October 28th, 2008
09:36 AM ET

Faith-based groups fight foreclosures

[cnn-photo-caption image=http://i2.cdn.turner.com/cnn/2008/images/10/28/art.antioch.jpg]
Chuck Afflerbach
CNN San Francisco Producer

On stage at the parish hall, Rosario Frisse told the assembly to close their eyes and count to ten. The five hundred people packed into the auditorium—working class men and women, mothers holding babies, school kids doing homework—all did as she asked.

“In the time it took us to count to ten,” Frisse said, “another family in America has lost their home.”

Their concern showed on their faces, their demands were printed on the paper pennants they waved. Families First. 34% for Housing. Salve Su Casa, Spanish for Save Your Home.

The Monday night meeting had been organized by PICO National Network, a collection of religious congregations across the country tackling the foreclosure crisis on behalf of homeowners caught in the collapse. They came to Holy Rosary Parish in Antioch, California, a blue-collar suburb midway between San Francisco and Sacramento. This town has been hit hard; almost 8% of the homes here have been foreclosed…so far.

One by one the speakers came to the podium to tell their stories. Serefino Leon lost his Antioch home, only to see it sold at auction for half of what he had paid, at a price he could have afforded. Marian Youngblood was a loan officer in Kansas City, trained to falsify income amounts on applications. The borrowers would fall behind by the second loan payment. “As a Christian, it broke my heart,” she said. So she quit.

Their demands were simple. A freeze on foreclosures. Rewrite loan agreements so families can stay in their homes. No mortgage should be more than 34% of the homeowner’s income. Arlonda Pirtle, a real estate agent from Stockton, California, who lost her own home, had a message for the banks. “Now you have your bailout, so share the wealth.”

On stage, representatives from county and state government listened to the testimony and pledged their support. The FDIC sent an emissary with a statement from Chairwoman Sheila Bair. Michael Gross from Bank of America stood up and said, “I think it was good for us to be here tonight, to see the faces of the families affected.”

Also on stage were two empty chairs. The representative from Wells Fargo Bank cancelled at the last minute. Treasury Secretary Henry Paulson sent his regrets that he couldn’t attend.

Raul DeAnda announced that this rally was just the beginning.

“Secretary Paulson, if you are watching,” he declared, “PICO is coming to Washington!”

That gave the standing-room-only crowd something to cheer.

“Si, se puede!” they chanted. “Yes we can!”

Filed under: Economy • Faith
soundoff (5 Responses)
  1. Mary V., Salt Lake City, UT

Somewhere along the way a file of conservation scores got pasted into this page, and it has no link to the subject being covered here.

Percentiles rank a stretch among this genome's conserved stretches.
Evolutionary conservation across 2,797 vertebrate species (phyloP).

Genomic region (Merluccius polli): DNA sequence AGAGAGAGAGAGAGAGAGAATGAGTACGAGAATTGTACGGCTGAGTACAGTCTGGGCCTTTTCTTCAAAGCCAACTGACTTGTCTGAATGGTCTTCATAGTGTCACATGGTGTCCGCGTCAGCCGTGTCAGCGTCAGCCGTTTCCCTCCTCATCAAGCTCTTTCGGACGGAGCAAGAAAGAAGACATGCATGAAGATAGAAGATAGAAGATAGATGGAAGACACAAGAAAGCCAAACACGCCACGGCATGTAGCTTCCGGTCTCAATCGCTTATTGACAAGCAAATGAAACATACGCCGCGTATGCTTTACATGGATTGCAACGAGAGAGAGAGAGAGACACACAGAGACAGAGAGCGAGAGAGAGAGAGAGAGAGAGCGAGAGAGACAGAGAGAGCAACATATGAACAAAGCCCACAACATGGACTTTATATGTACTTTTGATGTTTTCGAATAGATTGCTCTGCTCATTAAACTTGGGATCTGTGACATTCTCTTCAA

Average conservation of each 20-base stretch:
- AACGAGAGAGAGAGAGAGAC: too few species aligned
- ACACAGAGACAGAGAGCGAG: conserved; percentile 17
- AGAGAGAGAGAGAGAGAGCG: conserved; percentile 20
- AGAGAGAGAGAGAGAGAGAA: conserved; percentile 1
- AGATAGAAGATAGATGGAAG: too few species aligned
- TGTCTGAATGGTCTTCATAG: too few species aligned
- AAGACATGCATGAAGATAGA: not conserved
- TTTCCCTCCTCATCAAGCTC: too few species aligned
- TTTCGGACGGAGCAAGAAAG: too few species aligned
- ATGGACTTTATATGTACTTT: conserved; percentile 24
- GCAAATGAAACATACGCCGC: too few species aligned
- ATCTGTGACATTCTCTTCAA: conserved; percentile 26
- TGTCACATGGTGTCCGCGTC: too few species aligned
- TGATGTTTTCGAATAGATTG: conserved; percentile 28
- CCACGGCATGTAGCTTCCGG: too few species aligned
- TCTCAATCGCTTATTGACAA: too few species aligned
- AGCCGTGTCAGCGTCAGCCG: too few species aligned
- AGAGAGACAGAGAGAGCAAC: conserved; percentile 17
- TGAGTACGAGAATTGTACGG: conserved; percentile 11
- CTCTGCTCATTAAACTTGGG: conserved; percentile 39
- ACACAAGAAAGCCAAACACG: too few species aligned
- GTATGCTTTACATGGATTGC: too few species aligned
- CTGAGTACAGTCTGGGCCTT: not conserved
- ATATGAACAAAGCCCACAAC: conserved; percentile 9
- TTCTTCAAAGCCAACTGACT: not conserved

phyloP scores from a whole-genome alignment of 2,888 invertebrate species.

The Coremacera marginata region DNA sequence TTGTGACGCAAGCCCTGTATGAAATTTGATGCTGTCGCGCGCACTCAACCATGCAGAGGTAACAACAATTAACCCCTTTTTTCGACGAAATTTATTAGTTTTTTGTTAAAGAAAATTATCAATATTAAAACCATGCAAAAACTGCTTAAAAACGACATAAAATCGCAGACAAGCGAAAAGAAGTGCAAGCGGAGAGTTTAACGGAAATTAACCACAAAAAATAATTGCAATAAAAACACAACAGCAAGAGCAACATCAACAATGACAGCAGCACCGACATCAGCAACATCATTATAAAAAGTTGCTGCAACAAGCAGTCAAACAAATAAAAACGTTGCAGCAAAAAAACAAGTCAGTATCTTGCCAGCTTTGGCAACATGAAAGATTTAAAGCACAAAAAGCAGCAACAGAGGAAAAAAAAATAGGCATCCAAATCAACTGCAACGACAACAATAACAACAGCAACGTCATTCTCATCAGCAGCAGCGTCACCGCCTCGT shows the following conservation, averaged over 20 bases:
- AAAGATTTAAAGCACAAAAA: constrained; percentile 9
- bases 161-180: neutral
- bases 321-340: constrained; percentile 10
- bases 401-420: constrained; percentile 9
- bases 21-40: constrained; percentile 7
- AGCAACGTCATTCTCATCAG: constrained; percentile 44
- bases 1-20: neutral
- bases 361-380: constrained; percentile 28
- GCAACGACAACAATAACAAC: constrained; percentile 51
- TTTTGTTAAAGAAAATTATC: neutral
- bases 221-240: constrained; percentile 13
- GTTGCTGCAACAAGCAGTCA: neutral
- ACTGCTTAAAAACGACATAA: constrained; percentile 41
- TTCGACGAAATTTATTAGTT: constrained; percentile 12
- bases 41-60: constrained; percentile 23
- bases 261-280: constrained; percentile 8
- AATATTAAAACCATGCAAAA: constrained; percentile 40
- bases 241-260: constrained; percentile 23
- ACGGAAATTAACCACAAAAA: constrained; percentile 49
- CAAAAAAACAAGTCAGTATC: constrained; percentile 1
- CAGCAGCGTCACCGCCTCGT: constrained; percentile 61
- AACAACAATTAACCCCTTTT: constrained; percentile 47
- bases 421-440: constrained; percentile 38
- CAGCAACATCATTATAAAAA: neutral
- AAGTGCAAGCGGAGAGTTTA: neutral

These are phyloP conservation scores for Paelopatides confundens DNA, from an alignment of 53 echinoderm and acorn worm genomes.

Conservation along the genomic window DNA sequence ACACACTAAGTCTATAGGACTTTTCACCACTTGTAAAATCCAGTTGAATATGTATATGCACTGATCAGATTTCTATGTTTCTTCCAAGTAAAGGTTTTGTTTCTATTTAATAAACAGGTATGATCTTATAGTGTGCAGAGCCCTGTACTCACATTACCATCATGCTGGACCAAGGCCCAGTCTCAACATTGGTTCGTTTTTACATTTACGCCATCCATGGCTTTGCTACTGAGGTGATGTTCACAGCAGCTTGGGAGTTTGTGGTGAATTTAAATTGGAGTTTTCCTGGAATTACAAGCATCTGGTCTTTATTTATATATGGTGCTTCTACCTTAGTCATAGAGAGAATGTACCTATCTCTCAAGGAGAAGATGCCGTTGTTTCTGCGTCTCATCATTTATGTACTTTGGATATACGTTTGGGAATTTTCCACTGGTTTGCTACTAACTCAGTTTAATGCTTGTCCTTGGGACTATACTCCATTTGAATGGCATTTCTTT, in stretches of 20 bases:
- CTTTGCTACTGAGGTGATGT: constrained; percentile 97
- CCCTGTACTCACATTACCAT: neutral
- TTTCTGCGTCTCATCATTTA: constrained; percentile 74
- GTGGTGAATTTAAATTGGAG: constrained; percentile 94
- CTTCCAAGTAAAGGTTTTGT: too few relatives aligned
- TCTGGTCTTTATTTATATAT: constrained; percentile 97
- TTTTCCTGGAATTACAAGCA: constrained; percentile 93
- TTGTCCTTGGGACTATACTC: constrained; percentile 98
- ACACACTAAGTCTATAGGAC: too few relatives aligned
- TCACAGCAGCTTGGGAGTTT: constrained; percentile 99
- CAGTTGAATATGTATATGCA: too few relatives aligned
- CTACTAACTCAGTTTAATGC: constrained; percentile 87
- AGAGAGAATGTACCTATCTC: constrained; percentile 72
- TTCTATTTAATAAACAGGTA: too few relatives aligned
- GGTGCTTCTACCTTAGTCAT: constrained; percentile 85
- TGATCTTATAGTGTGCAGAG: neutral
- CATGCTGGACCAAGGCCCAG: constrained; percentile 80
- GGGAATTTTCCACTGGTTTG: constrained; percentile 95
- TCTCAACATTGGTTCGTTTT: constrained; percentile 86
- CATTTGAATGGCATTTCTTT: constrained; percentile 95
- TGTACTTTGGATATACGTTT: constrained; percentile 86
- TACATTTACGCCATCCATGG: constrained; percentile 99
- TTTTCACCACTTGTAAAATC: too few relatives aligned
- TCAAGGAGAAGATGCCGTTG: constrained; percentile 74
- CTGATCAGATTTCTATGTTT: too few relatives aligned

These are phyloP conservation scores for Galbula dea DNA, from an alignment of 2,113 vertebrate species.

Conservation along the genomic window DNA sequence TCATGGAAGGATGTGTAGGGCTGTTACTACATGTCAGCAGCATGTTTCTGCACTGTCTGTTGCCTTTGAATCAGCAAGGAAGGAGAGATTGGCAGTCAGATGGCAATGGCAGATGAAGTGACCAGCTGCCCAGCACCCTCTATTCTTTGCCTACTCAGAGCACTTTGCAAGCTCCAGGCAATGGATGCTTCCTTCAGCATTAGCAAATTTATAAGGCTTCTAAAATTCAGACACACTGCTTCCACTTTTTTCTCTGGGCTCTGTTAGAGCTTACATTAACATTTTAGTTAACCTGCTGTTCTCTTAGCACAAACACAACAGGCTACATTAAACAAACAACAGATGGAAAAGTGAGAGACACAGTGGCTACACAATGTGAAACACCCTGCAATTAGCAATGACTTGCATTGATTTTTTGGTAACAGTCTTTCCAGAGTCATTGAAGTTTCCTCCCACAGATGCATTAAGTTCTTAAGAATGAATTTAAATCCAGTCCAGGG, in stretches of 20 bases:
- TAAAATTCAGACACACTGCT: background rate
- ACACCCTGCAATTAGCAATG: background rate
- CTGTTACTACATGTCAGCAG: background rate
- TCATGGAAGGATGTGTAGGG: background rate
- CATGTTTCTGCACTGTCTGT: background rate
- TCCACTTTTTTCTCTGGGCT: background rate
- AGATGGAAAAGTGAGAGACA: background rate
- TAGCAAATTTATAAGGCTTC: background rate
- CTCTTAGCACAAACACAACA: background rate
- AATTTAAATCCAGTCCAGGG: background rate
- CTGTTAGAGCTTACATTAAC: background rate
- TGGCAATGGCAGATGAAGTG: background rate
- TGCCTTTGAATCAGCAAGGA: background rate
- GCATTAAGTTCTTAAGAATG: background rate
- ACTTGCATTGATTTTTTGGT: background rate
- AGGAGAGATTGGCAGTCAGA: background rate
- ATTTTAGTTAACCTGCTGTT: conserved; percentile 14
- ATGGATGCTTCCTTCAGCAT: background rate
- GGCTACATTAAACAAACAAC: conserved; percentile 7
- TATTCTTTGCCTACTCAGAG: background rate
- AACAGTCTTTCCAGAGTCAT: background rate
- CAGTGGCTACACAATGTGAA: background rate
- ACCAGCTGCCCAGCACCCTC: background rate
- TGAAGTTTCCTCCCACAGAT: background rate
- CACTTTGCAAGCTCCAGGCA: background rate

Sad, very sad.

    October 28, 2008 at 7:31 pm |
  2. sharon from Indy

    It is ironic that once again the faith-based organizations are helping the working man or woman in this country. Like the Hurricane Katrina recovery efforts, faith-based organizations stepped up to the duty of caring for citizens no matter what income, creed or race.

    Yet, $700,000 can go to Wall Street. Is there something wrong here?

    Faith-based organizations are losing funding because many Americans are keeping their wallets and purses closed because of threatening economic times.

    Remember, when giving this holiday season that some of these organizations depend upon the holiday funding. These organizations are the first responders and are dedicated to the long term solutions for people.

    October 28, 2008 at 3:16 pm |
  3. GF, Los Angeles

    People like Arlonda don't realize that the banks had to be bailed out because people like her defaulted on their loans creating this huge credit mess. I say foreclose on all the houses and let the markets correct itself. With the lenders falsifying income amounts and consumers going along with it thereby creating these outrageous overinflated housing prices since "everybody" could now purchase one has now finally ended. I'm glad to see housing prices drop at least 40%. Now those who were smart and saved up for a house instead of joining into this feeding frenzy can now buy a house for a reasonable price.

    October 28, 2008 at 1:58 pm |
  4. John from Syracuse

    Hmm sounds like everyone should buy a house then immediately let it go into forclosure so they can buy it cheaper. Why don't they sell the houses cheaper to begin with?

    October 28, 2008 at 1:20 pm |
  5. Tom Slatton

    I will tell you how absurb this system is. I used to build houses before I became a school teacher. I went to the bank to get a construction loan to build a house (creating myself a summer job) the banks would not make me a construction loan because I was part time, so i build the house using my credit cards. The I went to the bank to get a mortage loan to pay off the credit cards. The banks would not make be a loan because my income to credit card debt was two high. This is a screwed up system, you are punishing the people that are willing to take risk, work hard and produce.

    October 28, 2008 at 12:24 pm |